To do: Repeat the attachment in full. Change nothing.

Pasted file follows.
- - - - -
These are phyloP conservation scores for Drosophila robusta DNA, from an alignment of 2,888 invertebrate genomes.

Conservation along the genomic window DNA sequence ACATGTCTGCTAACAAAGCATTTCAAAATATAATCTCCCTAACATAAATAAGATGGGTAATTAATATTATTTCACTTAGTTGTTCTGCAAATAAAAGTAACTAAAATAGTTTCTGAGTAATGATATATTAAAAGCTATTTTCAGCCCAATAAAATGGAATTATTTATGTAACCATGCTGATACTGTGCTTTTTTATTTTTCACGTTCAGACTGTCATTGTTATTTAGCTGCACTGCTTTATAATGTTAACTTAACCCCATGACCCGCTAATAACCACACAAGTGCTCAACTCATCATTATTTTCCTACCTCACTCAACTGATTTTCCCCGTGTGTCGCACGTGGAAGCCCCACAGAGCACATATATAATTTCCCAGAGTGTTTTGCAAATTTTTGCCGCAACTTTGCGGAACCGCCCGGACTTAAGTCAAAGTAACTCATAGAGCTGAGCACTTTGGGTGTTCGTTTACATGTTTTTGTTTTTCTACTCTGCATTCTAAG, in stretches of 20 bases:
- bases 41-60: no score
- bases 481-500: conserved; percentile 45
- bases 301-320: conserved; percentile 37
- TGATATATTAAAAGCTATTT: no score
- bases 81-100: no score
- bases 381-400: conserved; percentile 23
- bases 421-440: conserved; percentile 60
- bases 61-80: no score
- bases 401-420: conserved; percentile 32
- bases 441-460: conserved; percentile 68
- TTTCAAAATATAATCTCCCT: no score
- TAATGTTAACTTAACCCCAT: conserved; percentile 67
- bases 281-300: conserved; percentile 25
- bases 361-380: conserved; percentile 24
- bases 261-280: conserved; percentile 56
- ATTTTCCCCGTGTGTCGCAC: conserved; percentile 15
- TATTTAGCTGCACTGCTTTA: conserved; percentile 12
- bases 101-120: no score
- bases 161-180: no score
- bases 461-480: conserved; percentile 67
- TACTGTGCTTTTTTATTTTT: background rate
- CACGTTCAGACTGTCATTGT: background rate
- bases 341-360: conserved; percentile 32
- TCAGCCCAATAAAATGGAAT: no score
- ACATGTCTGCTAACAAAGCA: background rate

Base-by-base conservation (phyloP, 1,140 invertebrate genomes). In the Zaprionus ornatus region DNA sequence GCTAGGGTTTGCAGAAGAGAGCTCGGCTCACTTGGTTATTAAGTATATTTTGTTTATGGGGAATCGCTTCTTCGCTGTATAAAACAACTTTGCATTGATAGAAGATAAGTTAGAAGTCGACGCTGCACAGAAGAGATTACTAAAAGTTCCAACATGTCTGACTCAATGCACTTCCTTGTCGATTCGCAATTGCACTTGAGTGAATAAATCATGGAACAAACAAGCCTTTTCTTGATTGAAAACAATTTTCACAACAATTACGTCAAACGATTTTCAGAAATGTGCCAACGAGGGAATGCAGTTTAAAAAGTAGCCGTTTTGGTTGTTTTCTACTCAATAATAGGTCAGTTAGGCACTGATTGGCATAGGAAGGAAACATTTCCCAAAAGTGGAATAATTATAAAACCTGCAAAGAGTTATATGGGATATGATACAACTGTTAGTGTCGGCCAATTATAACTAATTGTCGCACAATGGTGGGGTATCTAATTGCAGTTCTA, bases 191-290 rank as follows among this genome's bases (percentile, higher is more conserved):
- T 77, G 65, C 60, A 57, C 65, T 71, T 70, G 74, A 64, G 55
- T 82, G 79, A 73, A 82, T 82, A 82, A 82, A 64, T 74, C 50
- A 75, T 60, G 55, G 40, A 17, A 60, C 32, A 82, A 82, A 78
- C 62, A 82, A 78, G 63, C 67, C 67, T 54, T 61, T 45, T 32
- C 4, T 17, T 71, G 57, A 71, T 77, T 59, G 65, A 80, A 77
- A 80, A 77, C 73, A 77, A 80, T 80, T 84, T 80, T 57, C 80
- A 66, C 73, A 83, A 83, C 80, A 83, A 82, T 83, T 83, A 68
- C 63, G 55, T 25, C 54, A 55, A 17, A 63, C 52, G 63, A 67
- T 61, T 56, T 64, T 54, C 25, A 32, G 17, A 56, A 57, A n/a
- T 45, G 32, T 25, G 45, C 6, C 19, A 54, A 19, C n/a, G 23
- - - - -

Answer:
These are phyloP conservation scores for Drosophila robusta DNA, from an alignment of 2,888 invertebrate genomes.

Conservation along the genomic window DNA sequence ACATGTCTGCTAACAAAGCATTTCAAAATATAATCTCCCTAACATAAATAAGATGGGTAATTAATATTATTTCACTTAGTTGTTCTGCAAATAAAAGTAACTAAAATAGTTTCTGAGTAATGATATATTAAAAGCTATTTTCAGCCCAATAAAATGGAATTATTTATGTAACCATGCTGATACTGTGCTTTTTTATTTTTCACGTTCAGACTGTCATTGTTATTTAGCTGCACTGCTTTATAATGTTAACTTAACCCCATGACCCGCTAATAACCACACAAGTGCTCAACTCATCATTATTTTCCTACCTCACTCAACTGATTTTCCCCGTGTGTCGCACGTGGAAGCCCCACAGAGCACATATATAATTTCCCAGAGTGTTTTGCAAATTTTTGCCGCAACTTTGCGGAACCGCCCGGACTTAAGTCAAAGTAACTCATAGAGCTGAGCACTTTGGGTGTTCGTTTACATGTTTTTGTTTTTCTACTCTGCATTCTAAG, in stretches of 20 bases:
- bases 41-60: no score
- bases 481-500: conserved; percentile 45
- bases 301-320: conserved; percentile 37
- TGATATATTAAAAGCTATTT: no score
- bases 81-100: no score
- bases 381-400: conserved; percentile 23
- bases 421-440: conserved; percentile 60
- bases 61-80: no score
- bases 401-420: conserved; percentile 32
- bases 441-460: conserved; percentile 68
- TTTCAAAATATAATCTCCCT: no score
- TAATGTTAACTTAACCCCAT: conserved; percentile 67
- bases 281-300: conserved; percentile 25
- bases 361-380: conserved; percentile 24
- bases 261-280: conserved; percentile 56
- ATTTTCCCCGTGTGTCGCAC: conserved; percentile 15
- TATTTAGCTGCACTGCTTTA: conserved; percentile 12
- bases 101-120: no score
- bases 161-180: no score
- bases 461-480: conserved; percentile 67
- TACTGTGCTTTTTTATTTTT: background rate
- CACGTTCAGACTGTCATTGT: background rate
- bases 341-360: conserved; percentile 32
- TCAGCCCAATAAAATGGAAT: no score
- ACATGTCTGCTAACAAAGCA: background rate

Base-by-base conservation (phyloP, 1,140 invertebrate genomes). In the Zaprionus ornatus region DNA sequence GCTAGGGTTTGCAGAAGAGAGCTCGGCTCACTTGGTTATTAAGTATATTTTGTTTATGGGGAATCGCTTCTTCGCTGTATAAAACAACTTTGCATTGATAGAAGATAAGTTAGAAGTCGACGCTGCACAGAAGAGATTACTAAAAGTTCCAACATGTCTGACTCAATGCACTTCCTTGTCGATTCGCAATTGCACTTGAGTGAATAAATCATGGAACAAACAAGCCTTTTCTTGATTGAAAACAATTTTCACAACAATTACGTCAAACGATTTTCAGAAATGTGCCAACGAGGGAATGCAGTTTAAAAAGTAGCCGTTTTGGTTGTTTTCTACTCAATAATAGGTCAGTTAGGCACTGATTGGCATAGGAAGGAAACATTTCCCAAAAGTGGAATAATTATAAAACCTGCAAAGAGTTATATGGGATATGATACAACTGTTAGTGTCGGCCAATTATAACTAATTGTCGCACAATGGTGGGGTATCTAATTGCAGTTCTA, bases 191-290 rank as follows among this genome's bases (percentile, higher is more conserved):
- T 77, G 65, C 60, A 57, C 65, T 71, T 70, G 74, A 64, G 55
- T 82, G 79, A 73, A 82, T 82, A 82, A 82, A 64, T 74, C 50
- A 75, T 60, G 55, G 40, A 17, A 60, C 32, A 82, A 82, A 78
- C 62, A 82, A 78, G 63, C 67, C 67, T 54, T 61, T 45, T 32
- C 4, T 17, T 71, G 57, A 71, T 77, T 59, G 65, A 80, A 77
- A 80, A 77, C 73, A 77, A 80, T 80, T 84, T 80, T 57, C 80
- A 66, C 73, A 83, A 83, C 80, A 83, A 82, T 83, T 83, A 68
- C 63, G 55, T 25, C 54, A 55, A 17, A 63, C 52, G 63, A 67
- T 61, T 56, T 64, T 54, C 25, A 32, G 17, A 56, A 57, A n/a
- T 45, G 32, T 25, G 45, C 6, C 19, A 54, A 19, C n/a, G 23